Once again, these results indicate that the diet met nutritional requirements for maintenance and production of the animals.

Table 2 Mean and standard error of milk yield (kg day-1), somatic cell count (SCC; cells x 1000 mL-1) and the contents of fat (%), protein (%), lactose (%), defatted dry extract (DDE %), urea (mg dL-1) and casein (%) in the milk, and levels of glucose (mg dL-1), protein (g dL-1), triglycerides (mg dL-1), beta-hydroxybutyrate (BHB; mmol L-1) and urea (mg dL-1) in the blood of Holstein cows at 91 - 180 DIM and different calving orders. 

Different lowercase letters in the same row indicate significant differences at 5% of probability. Percentages of urea in milk showed changes at the different calving orders. High urea content in milk indicates a diet with excess of protein and carbohydrates solved, principally because it is related to the low fat content in milk.

Table 3 Mean and standard error of milk yield (kg day-1), somatic cell count (SCC; cells x 1000 mL-1) and the contents of fat (%), protein (%), lactose (%), defatted dry extract (DDE, %), urea (mg dL-1) and casein (%) in the milk, and levels of glucose (mg dL-1), protein (g dL-1), triglycerides (mg dL-1), beta-hydroxybutyrate (BHB; mmol L-1) and urea (mg dL-1) in the blood of Holstein cows at over 180 DIM and different calving orders. 

Different lowercase letters in the same row indicate significant differences at 5% of probability.

Milk yield in cows at the second (Table 5), third (Table 6) and fourth (Table 7) calving orders has not decreased during lactation, unlike the results found by Rossi et al. (2012), who found that milk production decreased with advancing lactation.

Table 4 Mean and standard error of milk yield (kg day-1), somatic cell count (SCC; cells x 1000 mL-1) and the contents of fat (%), protein (%), lactose (%), defatted dry extract (DDE, %), urea (mg dL-1) and casein (%) in the milk, and levels of glucose (mg dL-1), protein (g dL-1), triglycerides (mg dL-1), beta-hydroxybutyrate (BHB; mmol L-1), and urea (mg dL-1) in the blood of Holstein cows at the first calving order in early, middle, and end of lactation.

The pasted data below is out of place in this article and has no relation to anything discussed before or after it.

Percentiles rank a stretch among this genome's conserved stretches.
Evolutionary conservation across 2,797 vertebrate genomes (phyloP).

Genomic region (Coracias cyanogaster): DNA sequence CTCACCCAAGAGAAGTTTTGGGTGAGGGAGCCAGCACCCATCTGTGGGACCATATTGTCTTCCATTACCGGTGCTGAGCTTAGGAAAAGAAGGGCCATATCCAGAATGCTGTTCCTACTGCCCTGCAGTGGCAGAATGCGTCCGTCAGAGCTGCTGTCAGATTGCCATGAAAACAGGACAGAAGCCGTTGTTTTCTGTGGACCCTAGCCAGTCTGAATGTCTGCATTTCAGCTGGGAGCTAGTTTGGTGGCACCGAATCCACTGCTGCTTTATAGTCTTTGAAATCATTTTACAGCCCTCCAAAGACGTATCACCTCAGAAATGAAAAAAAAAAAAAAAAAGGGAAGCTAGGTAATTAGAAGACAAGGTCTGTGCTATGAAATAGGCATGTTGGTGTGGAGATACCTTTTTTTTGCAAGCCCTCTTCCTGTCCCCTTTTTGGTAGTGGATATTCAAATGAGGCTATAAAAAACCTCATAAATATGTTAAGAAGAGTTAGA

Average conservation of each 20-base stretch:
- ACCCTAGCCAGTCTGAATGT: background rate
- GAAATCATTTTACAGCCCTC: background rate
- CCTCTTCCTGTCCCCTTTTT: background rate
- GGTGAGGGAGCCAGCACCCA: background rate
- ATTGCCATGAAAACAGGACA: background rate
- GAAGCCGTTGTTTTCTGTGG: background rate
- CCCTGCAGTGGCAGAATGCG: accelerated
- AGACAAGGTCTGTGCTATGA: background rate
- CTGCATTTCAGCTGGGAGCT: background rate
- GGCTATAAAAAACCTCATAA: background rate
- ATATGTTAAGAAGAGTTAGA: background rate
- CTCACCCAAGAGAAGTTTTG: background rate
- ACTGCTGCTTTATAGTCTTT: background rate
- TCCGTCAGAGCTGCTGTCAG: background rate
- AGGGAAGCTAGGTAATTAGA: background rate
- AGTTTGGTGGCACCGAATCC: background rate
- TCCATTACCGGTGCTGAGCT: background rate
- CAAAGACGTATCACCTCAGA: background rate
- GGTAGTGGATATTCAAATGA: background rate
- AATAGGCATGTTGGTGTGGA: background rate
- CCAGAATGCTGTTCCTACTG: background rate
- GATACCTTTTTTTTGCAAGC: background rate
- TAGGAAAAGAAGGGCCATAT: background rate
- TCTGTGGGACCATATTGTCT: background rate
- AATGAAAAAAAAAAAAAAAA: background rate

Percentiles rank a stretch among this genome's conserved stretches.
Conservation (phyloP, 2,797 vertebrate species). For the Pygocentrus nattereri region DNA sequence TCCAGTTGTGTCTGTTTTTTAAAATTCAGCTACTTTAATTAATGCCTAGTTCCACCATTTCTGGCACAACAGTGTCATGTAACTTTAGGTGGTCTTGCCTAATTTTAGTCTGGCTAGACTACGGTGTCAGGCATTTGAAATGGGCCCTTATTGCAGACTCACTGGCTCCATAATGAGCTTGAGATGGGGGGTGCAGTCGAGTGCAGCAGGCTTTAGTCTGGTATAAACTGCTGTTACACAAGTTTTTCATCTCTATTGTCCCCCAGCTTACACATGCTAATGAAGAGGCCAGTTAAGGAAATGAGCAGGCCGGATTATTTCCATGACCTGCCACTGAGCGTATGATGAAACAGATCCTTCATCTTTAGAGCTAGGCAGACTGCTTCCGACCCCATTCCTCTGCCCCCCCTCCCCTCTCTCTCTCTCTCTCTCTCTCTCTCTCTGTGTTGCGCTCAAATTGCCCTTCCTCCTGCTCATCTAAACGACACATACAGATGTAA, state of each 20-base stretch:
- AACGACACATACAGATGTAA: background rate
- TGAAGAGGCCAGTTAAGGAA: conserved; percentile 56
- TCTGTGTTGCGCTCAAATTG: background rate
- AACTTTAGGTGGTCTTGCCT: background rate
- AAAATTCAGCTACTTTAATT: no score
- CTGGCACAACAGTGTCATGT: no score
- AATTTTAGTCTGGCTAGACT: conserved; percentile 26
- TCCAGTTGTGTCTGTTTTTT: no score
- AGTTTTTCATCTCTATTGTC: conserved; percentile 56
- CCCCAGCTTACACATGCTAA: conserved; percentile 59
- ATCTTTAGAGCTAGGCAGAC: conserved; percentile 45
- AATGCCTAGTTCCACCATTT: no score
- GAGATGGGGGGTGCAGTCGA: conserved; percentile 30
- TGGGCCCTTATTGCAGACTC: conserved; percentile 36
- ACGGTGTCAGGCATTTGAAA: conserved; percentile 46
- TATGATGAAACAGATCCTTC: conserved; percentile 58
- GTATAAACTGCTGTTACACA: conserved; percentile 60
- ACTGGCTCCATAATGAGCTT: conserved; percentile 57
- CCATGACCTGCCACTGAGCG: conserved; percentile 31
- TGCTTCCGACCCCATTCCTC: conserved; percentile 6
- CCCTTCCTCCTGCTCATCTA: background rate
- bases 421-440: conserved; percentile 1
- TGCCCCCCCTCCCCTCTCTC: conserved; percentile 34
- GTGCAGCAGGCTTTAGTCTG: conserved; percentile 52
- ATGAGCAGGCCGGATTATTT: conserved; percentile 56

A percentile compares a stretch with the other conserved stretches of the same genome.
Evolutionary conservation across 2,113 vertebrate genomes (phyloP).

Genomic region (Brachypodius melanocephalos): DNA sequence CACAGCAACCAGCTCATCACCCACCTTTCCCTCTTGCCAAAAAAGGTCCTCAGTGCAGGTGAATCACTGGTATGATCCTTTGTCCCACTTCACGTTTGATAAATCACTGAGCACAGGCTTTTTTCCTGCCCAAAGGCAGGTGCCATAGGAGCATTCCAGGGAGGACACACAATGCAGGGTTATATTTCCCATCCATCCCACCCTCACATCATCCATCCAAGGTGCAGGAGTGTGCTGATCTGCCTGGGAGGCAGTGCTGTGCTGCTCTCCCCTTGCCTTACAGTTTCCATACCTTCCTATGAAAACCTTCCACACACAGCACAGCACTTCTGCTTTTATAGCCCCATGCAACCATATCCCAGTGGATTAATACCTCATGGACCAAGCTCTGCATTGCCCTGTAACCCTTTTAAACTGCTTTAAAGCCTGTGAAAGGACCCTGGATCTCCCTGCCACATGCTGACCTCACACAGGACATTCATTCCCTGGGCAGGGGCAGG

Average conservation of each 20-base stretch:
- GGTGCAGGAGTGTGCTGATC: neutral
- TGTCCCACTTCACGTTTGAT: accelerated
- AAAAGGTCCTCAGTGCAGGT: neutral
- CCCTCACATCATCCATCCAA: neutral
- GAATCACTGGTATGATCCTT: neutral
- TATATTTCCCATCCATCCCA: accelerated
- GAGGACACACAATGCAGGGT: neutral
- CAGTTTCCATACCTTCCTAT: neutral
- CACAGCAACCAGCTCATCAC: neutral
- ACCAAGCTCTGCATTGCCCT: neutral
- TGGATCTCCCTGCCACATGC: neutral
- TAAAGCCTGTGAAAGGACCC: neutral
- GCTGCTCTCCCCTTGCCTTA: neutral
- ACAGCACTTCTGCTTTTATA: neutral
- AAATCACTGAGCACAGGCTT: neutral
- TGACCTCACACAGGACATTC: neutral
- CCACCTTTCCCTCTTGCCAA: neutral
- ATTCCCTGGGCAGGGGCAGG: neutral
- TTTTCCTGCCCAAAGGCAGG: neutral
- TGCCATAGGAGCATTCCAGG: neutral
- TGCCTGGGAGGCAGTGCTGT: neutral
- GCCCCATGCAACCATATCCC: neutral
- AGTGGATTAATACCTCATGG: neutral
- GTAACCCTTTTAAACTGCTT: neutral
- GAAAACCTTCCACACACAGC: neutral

Different lowercase letters in the same row indicate significant differences at 5% of probability.

Table 5 Mean and standard error of milk yield (kg day-1), somatic cell count (SCC, cells x 1000 mL-1) and the contents of fat (%), protein (%), lactose (%), defatted dry extract (DDE %), urea (mg dL-1) and casein (%), in the milk, and levels of glucose (mg dL-1) protein (g dL-1), triglycerides (mg dL-1), beta-hydroxybutyrate (BHB; mmol L-1), and urea (mg dL-1) in the blood of Holstein cows at the second calving order in early, middle, and end of lactation. 

Different lowercase letters in the same row indicate significant differences at 5% of probability.

Table 6 Mean and standard error of milk yield (kg day-1), somatic cell count (SCC, cells x 1000 mL-1) and the contents of fat (%), protein (%), lactose (%), defatted dry extract (DDE, %), urea (mg dL-1) and casein (%) in the milk, and levels of glucose (mg dL-1), protein (g dL-1), triglycerides (mg dL-1), beta-hydroxybutyrate (BHB; mmol L-1), and urea (mg dL-1) in the blood of Holstein cows at the third calving order in early, middle, and end of lactation. 

Different lower case letters in the same row indicate significant differences at 5% probability.

Table 7 Mean and standard error of milk yield (kg day-1), somatic cell count (SCC, cells x1000 mL-1) and the contents of fat (%), protein (%), lactose (%), defatted dry extract (DDE, %), urea (mg dL-1) and casein (%) in the milk, and levels of glucose (mg dL-1), protein (g dL-1), triglycerides (mg dL-1), beta-hydroxybutyrate (BHB; mmol L-1), and urea (mg dL-1) in the blood of Holstein cows at the fourth calving order in early, middle, and end of lactation. 

Different lowercase letters in the same row indicate significant differences at 5% of probability.

In cows at the fourth calving order, protein percentages increased during lactation, similar results were found by Rossi et al. (2012) who observed that the protein content increased during lactation. These results can be explained by the reduction in milk production at the end of lactation, causing the protein contents to remain more concentrated.

The cows in early lactation at the different calving orders and lactation stages showed no changes in blood glucose levels. This shows that the diet of these animals possibly met the increased demand.

There was no variation in total protein in blood of cows at different calving orders and stages of lactation, probably because these animals received a diet containing 14.5% protein.

Conclusion

Calving order in any lactation stage did not influence milk yield and blood biochemical profile in Holstein cows receiving the same diet. However, the calving order in all stages of lactation influenced the levels of protein, fat, DDE and SCC of the milk. Conversely, stages of lactation influenced milk yield and milk composition in Holstein cows.

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Received: January 10, 2017; Accepted: March 23, 2017

*Author for correspondence. E-mail: karenleao2@yahoo.com.br